Dawn breaks behind the Houses of Parliament and the statue of Winston Churchill the day after the Brexit vote in Westminster, London June 24, 2016. REUTERS/Stefan Wermuth(reuters_tickers)
By Alastair Macdonald and Jan Strupczewski
BRUSSELS (Reuters) - Just as London appears to be coming round to the idea that it will need a temporary transitional agreement with Brussels to smooth its exit from the European Union, it may find the position of European leaders has hardened.
For months the working assumption in Brussels has been that it would be impossible to manage Britain's exit from the EU by a 2019 deadline without a temporary transitional deal to govern trade terms until a final arrangement can be hammered out.
The idea is favoured by businesses on both sides of the channel who want to minimise uncertainty, and by the technocrats tasked with hammering out a deal, who say a final pact cannot be reached in time. The only people who didn't seem to like it were hardliners in London who said they preferred a clean break.
But with Prime Minister Theresa May lately softening her "Brexit means Brexit" rhetoric to emphasise the need to avoid forcing businesses off a "cliff edge", the positions of European leaders only seem to have hardened.
Senior European officials who spoke to Reuters on condition of anonymity no longer sound convinced that a transitional deal is as inevitable as it once seemed.
"The technicians of course say it's obvious. But frankly, politically it's not at all," a senior EU official told Reuters. "Do the Brits really want it? On the kind of terms we can offer?
"There's a real danger they will just fall off the cliff."
May intends to set a two-year clock running on Britain's exit negotiations by late March. She is due to give a speech on Tuesday, and any hint she gives that she will accept a transitional arrangement could make headlines.
While she has so far given few details of her negotiating position, Britain unmistakably softened its stance on a transitional arrangement last month. David Davis, the cabinet minister tasked with overseeing exit from the European Union, said in early December he was "not really interested" in a temporary deal. But a week later British newspapers carried reports that he had privately said he was not opposed to one.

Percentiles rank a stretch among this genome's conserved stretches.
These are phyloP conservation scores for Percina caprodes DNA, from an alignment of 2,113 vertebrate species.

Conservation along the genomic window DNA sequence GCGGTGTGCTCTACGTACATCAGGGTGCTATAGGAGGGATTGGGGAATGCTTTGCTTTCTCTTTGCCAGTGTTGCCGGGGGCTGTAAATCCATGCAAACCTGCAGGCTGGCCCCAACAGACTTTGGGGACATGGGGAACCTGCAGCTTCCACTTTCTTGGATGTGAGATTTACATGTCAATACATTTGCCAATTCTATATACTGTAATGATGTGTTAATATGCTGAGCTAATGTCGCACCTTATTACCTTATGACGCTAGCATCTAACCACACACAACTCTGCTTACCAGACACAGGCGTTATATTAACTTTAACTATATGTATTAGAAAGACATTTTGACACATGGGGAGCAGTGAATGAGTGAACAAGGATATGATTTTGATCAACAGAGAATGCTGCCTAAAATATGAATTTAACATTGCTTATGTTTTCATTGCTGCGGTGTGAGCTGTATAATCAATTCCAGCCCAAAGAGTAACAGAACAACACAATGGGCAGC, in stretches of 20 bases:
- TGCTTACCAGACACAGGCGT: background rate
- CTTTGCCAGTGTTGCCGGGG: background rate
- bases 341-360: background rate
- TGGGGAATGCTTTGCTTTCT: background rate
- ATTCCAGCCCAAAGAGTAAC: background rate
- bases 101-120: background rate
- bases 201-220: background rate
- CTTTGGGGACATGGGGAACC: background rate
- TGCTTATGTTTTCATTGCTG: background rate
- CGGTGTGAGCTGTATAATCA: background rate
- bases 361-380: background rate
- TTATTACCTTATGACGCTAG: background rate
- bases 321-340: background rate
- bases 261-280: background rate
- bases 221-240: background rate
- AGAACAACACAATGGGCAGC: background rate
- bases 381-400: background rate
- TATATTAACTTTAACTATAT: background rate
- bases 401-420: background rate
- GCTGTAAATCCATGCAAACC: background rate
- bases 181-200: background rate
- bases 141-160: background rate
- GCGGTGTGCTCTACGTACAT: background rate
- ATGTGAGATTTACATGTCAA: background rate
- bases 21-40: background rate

EU Brexit negotiator Michel Barnier, in his only detailed public comments so far, stressed last month that a transitional deal was no certainty and would depend first on broad agreement on the long-term way ahead.
But generally EU negotiators have spoken in private as if a transitional deal were inevitable. They have long described Brexit as a three-stage process of negotiation, transition and divorce, which cannot realistically be rushed.
That inevitability no longer seems to be the assumption in Brussels, even though the economic logic favours it. A second EU official closely involved in Brexit planning noted that Britain depends more on EU trade than vice versa, which means London needs a transition more than Brussels does.
"Economically, the EU has much less incentive than Britain to arrange a transitional deal," the official said.
"Politically the logic of the talks will be to keep the Brits as close as possible even after the divorce," the official added. The terms of a transition would depend on the long-term goal: if a free trade deal is the ultimate aim, it makes no sense to impose tariffs on British goods that are only going to be removed again, so a duty-free transition would be logical.
TIME IS SHORT
Time is tight even for a basic deal to settle issues on money, citizenship, law and so on next year, so any interim pact may need to be simple: "The divorce terms will be so difficult to negotiate that I think that it will be impossible to have a negotiation on the transitional arrangement," the lead Brexit negotiator from one of the 27 other member states told Reuters.
"The timeframe is going to be really short."
While all sides are still only hinting at their positions before formal negotiations start, continentals have been reminding British officials of the leverage given to them by the deadline specified in the EU treaty's untried Article 50, which covers the withdrawal process. With or without negotiated terms, Britain will be out of the Union once two years are up.
One senior German official told Reuters that Britain should ask to stay in the European Economic Area (EEA) for some years, which would require it to accept free movement from EU countries and pay into the EU budget in return for continuing free trade.
May should start by asking for a transition deal to avoid running out of road in the negotiations: "The risk is that the two years run out with no agreement," the German official said.
The other 27 national leaders have shown a determination to stick together, whatever the complaints of their own business leaders, to insist Britain pay the price of a hard Brexit rather than allow a soft option that could tempt other countries to follow Britain out the door.
Last week, the Maltese prime minister whose ministers will chair EU councils until June, called for a transition deal, notably because London remains Europe's main financial centre.
But Joseph Muscat also said that this would mean Britain accepting that EU courts would go on "dishing out judgements", Muscat said - a scenario May might find a hard sell to impatient Brexiteers as she seeks re-election by 2020.
The second EU official said Brussels believed May could, however, try to sell a partial exit before the election that might even include continued payments into the EU budget.
"Maybe it is not as different from membership as some would want," the official said. "But it is a step, and the direction for the next is clear too ... May will remain hostage to the Brexit hardliners, but she will also have to deliver something."
(Additional reporting by Paul Carrel and John O'Donnell in Berlin; writing by Alastair Macdonald; editing by Peter Graff)